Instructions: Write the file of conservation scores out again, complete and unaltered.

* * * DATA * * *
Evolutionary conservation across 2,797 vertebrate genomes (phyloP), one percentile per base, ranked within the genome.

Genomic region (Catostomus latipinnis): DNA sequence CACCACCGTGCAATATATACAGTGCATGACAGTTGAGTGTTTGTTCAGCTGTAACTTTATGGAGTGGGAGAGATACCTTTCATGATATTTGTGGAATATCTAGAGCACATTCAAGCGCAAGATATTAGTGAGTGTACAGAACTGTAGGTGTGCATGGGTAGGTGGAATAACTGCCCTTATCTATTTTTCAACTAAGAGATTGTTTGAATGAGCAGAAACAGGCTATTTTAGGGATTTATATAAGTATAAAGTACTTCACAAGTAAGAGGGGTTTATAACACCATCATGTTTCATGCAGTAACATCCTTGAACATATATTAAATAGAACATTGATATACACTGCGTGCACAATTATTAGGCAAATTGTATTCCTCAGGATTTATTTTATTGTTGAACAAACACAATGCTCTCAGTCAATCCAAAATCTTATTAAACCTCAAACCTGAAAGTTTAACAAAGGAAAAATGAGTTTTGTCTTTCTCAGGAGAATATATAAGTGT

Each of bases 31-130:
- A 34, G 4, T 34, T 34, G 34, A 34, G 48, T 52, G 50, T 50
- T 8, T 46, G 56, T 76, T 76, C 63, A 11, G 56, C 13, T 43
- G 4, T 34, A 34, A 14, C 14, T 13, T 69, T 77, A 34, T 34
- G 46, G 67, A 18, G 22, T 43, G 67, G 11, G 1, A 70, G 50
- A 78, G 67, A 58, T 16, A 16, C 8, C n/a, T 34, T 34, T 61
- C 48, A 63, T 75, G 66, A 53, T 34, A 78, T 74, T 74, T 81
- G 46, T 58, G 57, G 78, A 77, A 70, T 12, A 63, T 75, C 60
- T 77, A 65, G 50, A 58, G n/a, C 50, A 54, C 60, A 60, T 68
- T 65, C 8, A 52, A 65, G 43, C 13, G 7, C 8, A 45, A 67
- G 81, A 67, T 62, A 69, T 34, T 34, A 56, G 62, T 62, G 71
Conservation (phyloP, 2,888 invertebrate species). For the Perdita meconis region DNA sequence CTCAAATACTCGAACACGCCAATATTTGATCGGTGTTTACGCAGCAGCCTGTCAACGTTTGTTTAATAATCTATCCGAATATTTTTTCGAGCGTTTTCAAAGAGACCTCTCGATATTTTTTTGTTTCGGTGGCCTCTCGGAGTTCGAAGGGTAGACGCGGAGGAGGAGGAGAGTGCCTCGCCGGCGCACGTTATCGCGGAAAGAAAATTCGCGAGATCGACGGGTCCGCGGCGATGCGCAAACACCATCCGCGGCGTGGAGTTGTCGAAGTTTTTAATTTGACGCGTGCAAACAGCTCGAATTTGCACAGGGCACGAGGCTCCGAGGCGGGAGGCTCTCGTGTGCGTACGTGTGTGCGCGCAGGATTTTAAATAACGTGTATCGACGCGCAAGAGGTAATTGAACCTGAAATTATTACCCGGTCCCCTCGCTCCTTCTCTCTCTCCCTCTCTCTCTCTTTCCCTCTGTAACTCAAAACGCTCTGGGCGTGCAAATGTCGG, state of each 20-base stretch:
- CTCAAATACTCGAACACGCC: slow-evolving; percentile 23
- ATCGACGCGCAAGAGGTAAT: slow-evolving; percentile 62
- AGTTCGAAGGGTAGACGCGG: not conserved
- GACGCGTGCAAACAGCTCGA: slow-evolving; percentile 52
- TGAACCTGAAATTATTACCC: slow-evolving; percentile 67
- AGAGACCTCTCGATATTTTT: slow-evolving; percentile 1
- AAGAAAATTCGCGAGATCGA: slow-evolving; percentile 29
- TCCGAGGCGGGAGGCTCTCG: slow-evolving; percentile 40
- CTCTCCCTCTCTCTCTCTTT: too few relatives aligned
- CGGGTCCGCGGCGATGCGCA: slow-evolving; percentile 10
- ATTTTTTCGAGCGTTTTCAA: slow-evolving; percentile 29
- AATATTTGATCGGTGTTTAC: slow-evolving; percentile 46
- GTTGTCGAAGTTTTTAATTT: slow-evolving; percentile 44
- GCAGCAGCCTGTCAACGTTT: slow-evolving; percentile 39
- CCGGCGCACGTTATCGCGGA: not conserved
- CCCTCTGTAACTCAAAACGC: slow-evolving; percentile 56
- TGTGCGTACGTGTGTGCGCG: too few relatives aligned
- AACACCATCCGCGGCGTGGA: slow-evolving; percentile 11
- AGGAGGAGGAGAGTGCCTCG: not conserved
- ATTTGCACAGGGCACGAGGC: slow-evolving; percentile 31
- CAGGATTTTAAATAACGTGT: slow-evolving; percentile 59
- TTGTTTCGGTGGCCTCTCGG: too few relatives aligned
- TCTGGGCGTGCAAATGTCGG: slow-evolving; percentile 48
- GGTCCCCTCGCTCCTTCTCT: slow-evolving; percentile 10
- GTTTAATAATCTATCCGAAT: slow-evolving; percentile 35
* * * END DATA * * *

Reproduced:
Evolutionary conservation across 2,797 vertebrate genomes (phyloP), one percentile per base, ranked within the genome.

Genomic region (Catostomus latipinnis): DNA sequence CACCACCGTGCAATATATACAGTGCATGACAGTTGAGTGTTTGTTCAGCTGTAACTTTATGGAGTGGGAGAGATACCTTTCATGATATTTGTGGAATATCTAGAGCACATTCAAGCGCAAGATATTAGTGAGTGTACAGAACTGTAGGTGTGCATGGGTAGGTGGAATAACTGCCCTTATCTATTTTTCAACTAAGAGATTGTTTGAATGAGCAGAAACAGGCTATTTTAGGGATTTATATAAGTATAAAGTACTTCACAAGTAAGAGGGGTTTATAACACCATCATGTTTCATGCAGTAACATCCTTGAACATATATTAAATAGAACATTGATATACACTGCGTGCACAATTATTAGGCAAATTGTATTCCTCAGGATTTATTTTATTGTTGAACAAACACAATGCTCTCAGTCAATCCAAAATCTTATTAAACCTCAAACCTGAAAGTTTAACAAAGGAAAAATGAGTTTTGTCTTTCTCAGGAGAATATATAAGTGT

Each of bases 31-130:
- A 34, G 4, T 34, T 34, G 34, A 34, G 48, T 52, G 50, T 50
- T 8, T 46, G 56, T 76, T 76, C 63, A 11, G 56, C 13, T 43
- G 4, T 34, A 34, A 14, C 14, T 13, T 69, T 77, A 34, T 34
- G 46, G 67, A 18, G 22, T 43, G 67, G 11, G 1, A 70, G 50
- A 78, G 67, A 58, T 16, A 16, C 8, C n/a, T 34, T 34, T 61
- C 48, A 63, T 75, G 66, A 53, T 34, A 78, T 74, T 74, T 81
- G 46, T 58, G 57, G 78, A 77, A 70, T 12, A 63, T 75, C 60
- T 77, A 65, G 50, A 58, G n/a, C 50, A 54, C 60, A 60, T 68
- T 65, C 8, A 52, A 65, G 43, C 13, G 7, C 8, A 45, A 67
- G 81, A 67, T 62, A 69, T 34, T 34, A 56, G 62, T 62, G 71
Conservation (phyloP, 2,888 invertebrate species). For the Perdita meconis region DNA sequence CTCAAATACTCGAACACGCCAATATTTGATCGGTGTTTACGCAGCAGCCTGTCAACGTTTGTTTAATAATCTATCCGAATATTTTTTCGAGCGTTTTCAAAGAGACCTCTCGATATTTTTTTGTTTCGGTGGCCTCTCGGAGTTCGAAGGGTAGACGCGGAGGAGGAGGAGAGTGCCTCGCCGGCGCACGTTATCGCGGAAAGAAAATTCGCGAGATCGACGGGTCCGCGGCGATGCGCAAACACCATCCGCGGCGTGGAGTTGTCGAAGTTTTTAATTTGACGCGTGCAAACAGCTCGAATTTGCACAGGGCACGAGGCTCCGAGGCGGGAGGCTCTCGTGTGCGTACGTGTGTGCGCGCAGGATTTTAAATAACGTGTATCGACGCGCAAGAGGTAATTGAACCTGAAATTATTACCCGGTCCCCTCGCTCCTTCTCTCTCTCCCTCTCTCTCTCTTTCCCTCTGTAACTCAAAACGCTCTGGGCGTGCAAATGTCGG, state of each 20-base stretch:
- CTCAAATACTCGAACACGCC: slow-evolving; percentile 23
- ATCGACGCGCAAGAGGTAAT: slow-evolving; percentile 62
- AGTTCGAAGGGTAGACGCGG: not conserved
- GACGCGTGCAAACAGCTCGA: slow-evolving; percentile 52
- TGAACCTGAAATTATTACCC: slow-evolving; percentile 67
- AGAGACCTCTCGATATTTTT: slow-evolving; percentile 1
- AAGAAAATTCGCGAGATCGA: slow-evolving; percentile 29
- TCCGAGGCGGGAGGCTCTCG: slow-evolving; percentile 40
- CTCTCCCTCTCTCTCTCTTT: too few relatives aligned
- CGGGTCCGCGGCGATGCGCA: slow-evolving; percentile 10
- ATTTTTTCGAGCGTTTTCAA: slow-evolving; percentile 29
- AATATTTGATCGGTGTTTAC: slow-evolving; percentile 46
- GTTGTCGAAGTTTTTAATTT: slow-evolving; percentile 44
- GCAGCAGCCTGTCAACGTTT: slow-evolving; percentile 39
- CCGGCGCACGTTATCGCGGA: not conserved
- CCCTCTGTAACTCAAAACGC: slow-evolving; percentile 56
- TGTGCGTACGTGTGTGCGCG: too few relatives aligned
- AACACCATCCGCGGCGTGGA: slow-evolving; percentile 11
- AGGAGGAGGAGAGTGCCTCG: not conserved
- ATTTGCACAGGGCACGAGGC: slow-evolving; percentile 31
- CAGGATTTTAAATAACGTGT: slow-evolving; percentile 59
- TTGTTTCGGTGGCCTCTCGG: too few relatives aligned
- TCTGGGCGTGCAAATGTCGG: slow-evolving; percentile 48
- GGTCCCCTCGCTCCTTCTCT: slow-evolving; percentile 10
- GTTTAATAATCTATCCGAAT: slow-evolving; percentile 35